Like the splendid external world, the environment inside our body is constantly changing. The ability to monitor internal organ status by the nervous system is essential, ensuring an appropriate regulation of physiology and behavior to diverse body needs. What signals are critical for this communication between body organs and the brain? How are different organ cues being detected and processed? Are these pathways altered under certain disease conditions? The Chang lab uses state-of-the-art molecular, genetic, and imaging approaches including single-cell gene expression profiling, virus-based anatomical tracing, in vivo imaging, optogenetics, and chemogenetics to functionally dissect out diverse organ-to-brain circuits. Our goal is to better understand the important body-brain interface, and to develop novel neuronal-based therapeutic strategies for disease intervention.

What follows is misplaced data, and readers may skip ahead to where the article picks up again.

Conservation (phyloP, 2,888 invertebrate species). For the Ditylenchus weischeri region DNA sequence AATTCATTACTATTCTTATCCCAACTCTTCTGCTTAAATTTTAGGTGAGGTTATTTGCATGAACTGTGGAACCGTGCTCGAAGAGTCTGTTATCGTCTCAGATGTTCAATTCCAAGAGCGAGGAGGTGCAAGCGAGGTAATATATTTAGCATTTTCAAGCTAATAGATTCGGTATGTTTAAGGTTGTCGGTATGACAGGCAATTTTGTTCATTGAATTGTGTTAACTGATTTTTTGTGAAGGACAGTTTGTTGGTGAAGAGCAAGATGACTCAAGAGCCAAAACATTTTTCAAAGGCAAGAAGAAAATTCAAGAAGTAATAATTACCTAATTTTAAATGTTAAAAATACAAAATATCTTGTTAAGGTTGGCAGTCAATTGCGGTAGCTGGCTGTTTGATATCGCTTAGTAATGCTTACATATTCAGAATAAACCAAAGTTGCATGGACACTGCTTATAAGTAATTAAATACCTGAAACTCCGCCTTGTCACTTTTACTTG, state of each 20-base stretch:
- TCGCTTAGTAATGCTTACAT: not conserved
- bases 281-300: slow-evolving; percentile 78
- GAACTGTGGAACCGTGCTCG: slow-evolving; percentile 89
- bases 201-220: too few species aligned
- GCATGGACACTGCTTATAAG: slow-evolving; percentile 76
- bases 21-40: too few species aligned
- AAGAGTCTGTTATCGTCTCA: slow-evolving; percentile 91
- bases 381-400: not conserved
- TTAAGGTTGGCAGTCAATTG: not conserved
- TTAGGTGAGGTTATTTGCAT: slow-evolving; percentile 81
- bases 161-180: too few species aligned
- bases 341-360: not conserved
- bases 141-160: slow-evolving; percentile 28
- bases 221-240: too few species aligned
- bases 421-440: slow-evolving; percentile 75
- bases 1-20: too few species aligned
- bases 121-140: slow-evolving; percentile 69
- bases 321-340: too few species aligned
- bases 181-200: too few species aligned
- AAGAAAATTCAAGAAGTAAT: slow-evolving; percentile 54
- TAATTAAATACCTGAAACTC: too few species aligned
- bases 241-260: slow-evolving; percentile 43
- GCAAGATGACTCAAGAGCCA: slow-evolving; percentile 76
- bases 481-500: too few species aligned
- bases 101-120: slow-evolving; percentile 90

The vagus nerve is a major body-brain axis that relays critical sensory information from the neck, chest, and abdomen, and controls basic autonomic functions of the respiratory, cardiovascular, digestive, and immune systems. Surgical, electrical, or pharmacological control of vagus nerve activity impacts numerous diseases. Our recent studies discover a multidimensional coding architecture of the vagal interoceptive system that ensures effective and efficient signal communication from visceral organs to the brain.
The Chang lab has special interests in the neuro-cardiac interactions as well as gut-brain axis in Parkinson’s disease.
Cardiovascular System; Cranial Nerves; Heart; Neural Pathways; Physiology; Vagus Nerve; Peripheral Nervous System; Ganglia, Sensory; Optogenetics